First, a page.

Will these commitments echoed by 100 democratic world leaders in Government, including UN Secretary-General, materialize in the post-summit phase, especially in developing countries like Nepal, and other South Asian or African nations? To what extent do the financially stigmatized political leadership and development partners of young democracies remain committed to their words? Generally, the country's political leaders, legislators, government authorities, constitutional bodies, UN agencies, civil societies and NGOs (and INGOs), media groups, and private sector (especially business community), including key donors, are not fully updated with the recent trends and developments. Openinstitutional dialogues on emerging issues are minimum. Lack of knowledge and use of advanced technology is another constraint.

Are most of the ill-equipped stakeholders, or a few of honest ones, especially the political leadership, prepared to start a new journey through commitments in principle and action toward sincerely carrying out the tasks imbibed in three onerous messages of the 'Summit for Democracy', ie, respecting human rights, fighting corruption and countering authoritarianism? The stigma of human rights violations, corruption and disrespect of rule of law is a very painful scratch of the wound on many politicians, who unknowingly or clandestinely shelter authoritarianism or perpetrators, have in some cases difficulties to confronting the blunt reality of breaching human rights ethics and corruption. This is normally very true in post-conflict societies where victims suffer and some perpetrators are put in power. Despite many such challenges, democracy has to prevail through reforms and resilience, as there is no better alternatives yet. The 'Summit for Democracy' is therefore an eye-opening event for reformers as well. Democratic constitutionalism, rule of law principles and human rights norms offer new tools and space to fight the ills of authoritarianism and corruption, eventually paving the path for peace, equality, and justice.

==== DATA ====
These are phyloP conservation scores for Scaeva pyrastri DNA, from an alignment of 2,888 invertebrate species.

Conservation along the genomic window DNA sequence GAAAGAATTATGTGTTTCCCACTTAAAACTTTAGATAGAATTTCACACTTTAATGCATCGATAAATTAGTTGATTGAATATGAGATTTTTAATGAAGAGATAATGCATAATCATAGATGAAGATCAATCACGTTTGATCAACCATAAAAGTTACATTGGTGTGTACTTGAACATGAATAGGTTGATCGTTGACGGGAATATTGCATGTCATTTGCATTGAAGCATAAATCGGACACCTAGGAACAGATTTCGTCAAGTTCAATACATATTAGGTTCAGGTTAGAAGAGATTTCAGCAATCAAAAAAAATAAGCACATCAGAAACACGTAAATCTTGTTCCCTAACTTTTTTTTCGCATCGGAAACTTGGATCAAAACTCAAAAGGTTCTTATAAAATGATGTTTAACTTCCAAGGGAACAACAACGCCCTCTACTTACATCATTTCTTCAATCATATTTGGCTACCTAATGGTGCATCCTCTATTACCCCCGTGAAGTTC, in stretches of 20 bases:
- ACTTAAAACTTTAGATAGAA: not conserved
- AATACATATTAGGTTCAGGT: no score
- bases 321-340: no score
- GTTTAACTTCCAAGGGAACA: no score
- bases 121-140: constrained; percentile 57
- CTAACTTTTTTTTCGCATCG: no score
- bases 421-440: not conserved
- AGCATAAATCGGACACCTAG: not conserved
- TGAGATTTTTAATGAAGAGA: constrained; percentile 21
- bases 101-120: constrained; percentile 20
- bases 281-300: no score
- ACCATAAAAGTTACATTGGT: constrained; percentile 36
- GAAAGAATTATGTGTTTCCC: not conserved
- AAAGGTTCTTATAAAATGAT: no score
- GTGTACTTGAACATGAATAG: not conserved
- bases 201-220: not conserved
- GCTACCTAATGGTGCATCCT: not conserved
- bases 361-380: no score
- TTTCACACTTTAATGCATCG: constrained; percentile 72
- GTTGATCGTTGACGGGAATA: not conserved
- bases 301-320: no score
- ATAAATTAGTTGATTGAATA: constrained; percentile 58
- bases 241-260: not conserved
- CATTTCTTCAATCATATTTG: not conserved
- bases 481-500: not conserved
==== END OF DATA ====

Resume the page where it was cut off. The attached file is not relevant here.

At this crucial moment of Nepal's democratic history, the National Human Rights Commission(NHRC) aims to accept the challenge of time and take this opportunity innovated by the "Summit for Democracy" in favor of human rights. NHRC will explore ways to analyze events, outcomes and floated ideas and try to work together with other partners and stakeholders to understand the underlying messages and importance of this historic "Summit for Democracy", firstly by initiating 'dialogues' among human rights communities, civil society groups, media and other key stakeholders. Secondly, NHRC could work towards developing a plan of action, on the one hand, to link up the outcome of the Summit with relevant aspects of its own sixth strategic plan, and share ideas with other human rights partners, including government authorities and political actors. On the other hand, NHRC will continue examining the relevance of the Summit for the larger benefit of the society, state institutions (eg, local federal entities), the international community (including UPR, SDGs, CCA-UNDAF Process), educational institutions(eg, universities) for maximizing the outcome of the Summit to strengthen human rights and the people.

Finally, since the Summit has put emphasis on the electoral process and media from the democratic perspective, it is important that the Summit outcome is tied up with the forthcoming elections of all 761 national, subnational and local governments through fairness and fearlessness in voting and representational rights that may help further strengthening the governance institutions with maximum level of inclusivity and gender representation.

Professor (Dr.) Surya Dhungel is a Human Rights Commissioner, Nepal.

Note: Your comments, notes and suggestions for developing effective post-summit strategy and coordination and action are most welcome (surya.dhungel@nhrcnepal.org) (21 January 2022)